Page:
British luxury furnishings retailer exiting U.S. business

DALLAS — British luxury home furnishings brand Oka has ceased operations in the U.S., and its Oka USA subsidiary and certain of its affiliates filed for Chapter 7 protection in the U.S. Bankruptcy Court for the Northern District of Texas on June 11.

The filing is part of the London-based company’s restructuring plan, organized as a company voluntary arrangement, put in place to reconfigure and reduce its cost base and restructure its balance sheet.

“Oka is a well-loved U.K. brand, and the CVA, if approved, will enable the business to stabilize its operations and focus on its core U.K. market after the headwinds it has faced in the past,” CEO Mark Saunders said in a statement. “A successful CVA process will secure the long-term future of the business.”

As such, Oka is winding down its U.S. operations, including closing stores in Houston, Dallas and Westport, Conn., and an e-commerce platform. In the statement, Oka officials noted that U.S. operations have been loss-making since their inception, and those issues have created working capital and liquidity issues for the company. It noted that those issues, coupled with post-COVID problems and a British cost-of-living crisis, prompted the decision as it is opting to focus on its business in the U.K.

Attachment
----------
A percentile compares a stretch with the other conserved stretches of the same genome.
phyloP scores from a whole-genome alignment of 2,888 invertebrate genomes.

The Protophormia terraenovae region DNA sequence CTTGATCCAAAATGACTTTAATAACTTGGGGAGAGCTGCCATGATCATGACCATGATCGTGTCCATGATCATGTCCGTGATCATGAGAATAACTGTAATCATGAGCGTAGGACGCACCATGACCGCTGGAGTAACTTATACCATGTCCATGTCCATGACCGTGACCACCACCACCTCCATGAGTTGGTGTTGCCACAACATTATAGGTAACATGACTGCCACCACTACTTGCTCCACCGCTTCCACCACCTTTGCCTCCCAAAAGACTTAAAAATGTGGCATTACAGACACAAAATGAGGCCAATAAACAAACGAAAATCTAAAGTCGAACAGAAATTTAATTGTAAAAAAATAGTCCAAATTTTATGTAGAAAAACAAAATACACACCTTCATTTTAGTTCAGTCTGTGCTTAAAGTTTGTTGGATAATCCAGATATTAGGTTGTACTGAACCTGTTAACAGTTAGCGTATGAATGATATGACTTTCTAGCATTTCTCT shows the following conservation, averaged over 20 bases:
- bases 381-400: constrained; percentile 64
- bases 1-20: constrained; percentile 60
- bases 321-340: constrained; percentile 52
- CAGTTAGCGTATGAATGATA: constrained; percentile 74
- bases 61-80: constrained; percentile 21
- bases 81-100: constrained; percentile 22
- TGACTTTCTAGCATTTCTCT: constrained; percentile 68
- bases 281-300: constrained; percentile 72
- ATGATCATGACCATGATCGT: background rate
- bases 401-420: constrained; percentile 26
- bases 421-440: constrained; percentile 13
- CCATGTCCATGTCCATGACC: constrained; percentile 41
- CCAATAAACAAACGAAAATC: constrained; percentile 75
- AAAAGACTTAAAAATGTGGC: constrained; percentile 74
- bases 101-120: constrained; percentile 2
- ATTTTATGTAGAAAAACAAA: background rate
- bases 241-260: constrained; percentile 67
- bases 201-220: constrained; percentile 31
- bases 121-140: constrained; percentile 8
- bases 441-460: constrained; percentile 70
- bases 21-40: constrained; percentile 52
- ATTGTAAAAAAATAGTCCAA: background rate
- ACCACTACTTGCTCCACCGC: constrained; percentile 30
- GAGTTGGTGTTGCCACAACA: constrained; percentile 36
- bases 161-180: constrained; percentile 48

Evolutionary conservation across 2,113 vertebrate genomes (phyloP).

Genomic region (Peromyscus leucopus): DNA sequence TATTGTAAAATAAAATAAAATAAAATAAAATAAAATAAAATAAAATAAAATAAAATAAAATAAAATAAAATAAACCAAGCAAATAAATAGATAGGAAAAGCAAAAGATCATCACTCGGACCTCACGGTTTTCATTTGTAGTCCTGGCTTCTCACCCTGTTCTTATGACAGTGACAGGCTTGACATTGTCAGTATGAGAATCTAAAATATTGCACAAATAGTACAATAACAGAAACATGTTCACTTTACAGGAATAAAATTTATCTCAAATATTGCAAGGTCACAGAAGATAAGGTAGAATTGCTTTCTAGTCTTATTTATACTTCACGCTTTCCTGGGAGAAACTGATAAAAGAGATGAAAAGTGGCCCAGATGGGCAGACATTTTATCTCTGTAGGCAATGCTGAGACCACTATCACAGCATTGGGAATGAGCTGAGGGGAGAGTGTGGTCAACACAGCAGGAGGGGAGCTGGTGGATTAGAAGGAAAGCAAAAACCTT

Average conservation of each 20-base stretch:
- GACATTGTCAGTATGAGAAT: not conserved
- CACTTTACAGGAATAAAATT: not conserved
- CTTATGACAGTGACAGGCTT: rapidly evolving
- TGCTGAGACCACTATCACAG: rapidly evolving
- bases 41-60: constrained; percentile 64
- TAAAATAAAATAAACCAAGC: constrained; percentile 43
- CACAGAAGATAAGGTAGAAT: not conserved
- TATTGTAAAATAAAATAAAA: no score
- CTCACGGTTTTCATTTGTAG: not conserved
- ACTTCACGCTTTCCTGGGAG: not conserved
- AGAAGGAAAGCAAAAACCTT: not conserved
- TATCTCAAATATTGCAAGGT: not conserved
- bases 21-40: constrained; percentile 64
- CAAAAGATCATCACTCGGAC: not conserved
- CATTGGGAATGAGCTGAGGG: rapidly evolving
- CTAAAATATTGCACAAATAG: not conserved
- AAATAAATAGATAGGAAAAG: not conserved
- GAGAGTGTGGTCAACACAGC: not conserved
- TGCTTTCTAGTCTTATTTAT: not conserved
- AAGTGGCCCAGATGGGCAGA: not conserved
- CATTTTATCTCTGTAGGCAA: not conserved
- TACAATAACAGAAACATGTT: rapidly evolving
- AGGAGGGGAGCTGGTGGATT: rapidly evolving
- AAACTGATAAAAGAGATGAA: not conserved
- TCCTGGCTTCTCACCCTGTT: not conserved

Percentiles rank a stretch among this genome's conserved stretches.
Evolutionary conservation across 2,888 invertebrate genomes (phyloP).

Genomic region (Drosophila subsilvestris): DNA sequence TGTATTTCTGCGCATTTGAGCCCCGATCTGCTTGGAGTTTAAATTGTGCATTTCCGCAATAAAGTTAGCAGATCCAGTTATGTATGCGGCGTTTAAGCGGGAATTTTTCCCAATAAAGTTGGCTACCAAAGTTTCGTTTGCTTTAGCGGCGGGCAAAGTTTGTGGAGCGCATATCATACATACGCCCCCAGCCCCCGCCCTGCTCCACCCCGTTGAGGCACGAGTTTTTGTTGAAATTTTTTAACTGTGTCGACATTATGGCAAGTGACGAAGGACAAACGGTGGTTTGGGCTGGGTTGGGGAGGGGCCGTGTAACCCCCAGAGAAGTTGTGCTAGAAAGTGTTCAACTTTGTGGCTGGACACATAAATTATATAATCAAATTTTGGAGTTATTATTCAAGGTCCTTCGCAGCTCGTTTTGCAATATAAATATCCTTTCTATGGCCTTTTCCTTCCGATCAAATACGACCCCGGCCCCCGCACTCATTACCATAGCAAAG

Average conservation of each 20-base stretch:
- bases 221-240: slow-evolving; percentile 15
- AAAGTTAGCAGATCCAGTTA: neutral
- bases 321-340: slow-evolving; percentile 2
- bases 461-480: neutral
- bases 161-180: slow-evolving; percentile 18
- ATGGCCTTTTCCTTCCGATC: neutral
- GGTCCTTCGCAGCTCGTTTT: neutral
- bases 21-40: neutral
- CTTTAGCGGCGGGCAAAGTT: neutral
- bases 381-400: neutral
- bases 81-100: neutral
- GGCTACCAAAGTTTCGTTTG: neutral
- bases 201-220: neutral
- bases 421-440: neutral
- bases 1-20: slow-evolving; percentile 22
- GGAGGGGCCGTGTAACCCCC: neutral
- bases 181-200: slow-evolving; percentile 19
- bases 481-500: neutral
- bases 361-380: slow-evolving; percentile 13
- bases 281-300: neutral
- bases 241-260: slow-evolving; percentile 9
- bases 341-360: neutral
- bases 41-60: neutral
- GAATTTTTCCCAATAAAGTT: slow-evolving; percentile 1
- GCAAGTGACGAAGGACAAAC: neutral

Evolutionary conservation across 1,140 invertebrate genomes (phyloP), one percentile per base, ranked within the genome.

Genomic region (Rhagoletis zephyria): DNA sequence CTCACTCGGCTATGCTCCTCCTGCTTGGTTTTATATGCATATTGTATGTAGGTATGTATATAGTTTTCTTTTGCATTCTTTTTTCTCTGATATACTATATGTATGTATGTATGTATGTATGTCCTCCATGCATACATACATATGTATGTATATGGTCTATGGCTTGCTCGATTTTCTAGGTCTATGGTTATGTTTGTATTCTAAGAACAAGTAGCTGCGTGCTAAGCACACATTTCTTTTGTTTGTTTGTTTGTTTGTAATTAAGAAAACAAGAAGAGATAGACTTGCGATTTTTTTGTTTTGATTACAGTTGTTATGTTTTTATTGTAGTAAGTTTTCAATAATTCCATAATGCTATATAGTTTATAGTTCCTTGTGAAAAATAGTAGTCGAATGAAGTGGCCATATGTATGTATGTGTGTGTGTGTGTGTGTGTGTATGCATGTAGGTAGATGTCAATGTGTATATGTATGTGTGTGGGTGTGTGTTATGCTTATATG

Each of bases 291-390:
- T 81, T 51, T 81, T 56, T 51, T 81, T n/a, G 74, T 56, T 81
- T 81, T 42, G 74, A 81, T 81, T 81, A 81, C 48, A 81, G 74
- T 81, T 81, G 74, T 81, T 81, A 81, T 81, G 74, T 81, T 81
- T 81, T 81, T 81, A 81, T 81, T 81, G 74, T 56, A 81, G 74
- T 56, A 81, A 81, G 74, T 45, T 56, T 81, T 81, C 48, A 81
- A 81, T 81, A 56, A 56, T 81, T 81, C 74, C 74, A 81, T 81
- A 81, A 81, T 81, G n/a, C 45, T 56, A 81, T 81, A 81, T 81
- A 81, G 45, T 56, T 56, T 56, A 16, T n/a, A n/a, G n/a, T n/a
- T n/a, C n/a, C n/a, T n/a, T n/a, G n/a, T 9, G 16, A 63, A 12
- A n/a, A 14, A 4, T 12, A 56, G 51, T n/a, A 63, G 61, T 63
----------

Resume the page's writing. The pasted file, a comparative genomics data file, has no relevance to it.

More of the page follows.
In the Chapter 7 filing, Oka USA reported estimated assets of $10,000,001 to $50 million against liabilities of $10,000,001 to $50 million owed to an estimated 1,000 to 5,000 creditors.

A report dated June 19 by the Westport (Conn.) Journal noted that its local store had closed. On its U.S. website, it has the following notice: “As a result of the Chapter 7 filing, we have ceased all business operations in the US effective immediately. As such at this time, we are no longer accepting new orders via our US website or stores.”

Oka was founded in 1999 by Viscountess Annabel Astor, Sue Jones and Lucinda Waterhouse and was acquired by Italian investment firm Investindustrial in 2018. That same year, it made its first U.S. acquisition when it bought Wisteria.

See also:

  • Bankruptcy judge okays payouts for former Bed Bath & Beyond execs
  • Texas bedding retailer files for Chapter 11 protection

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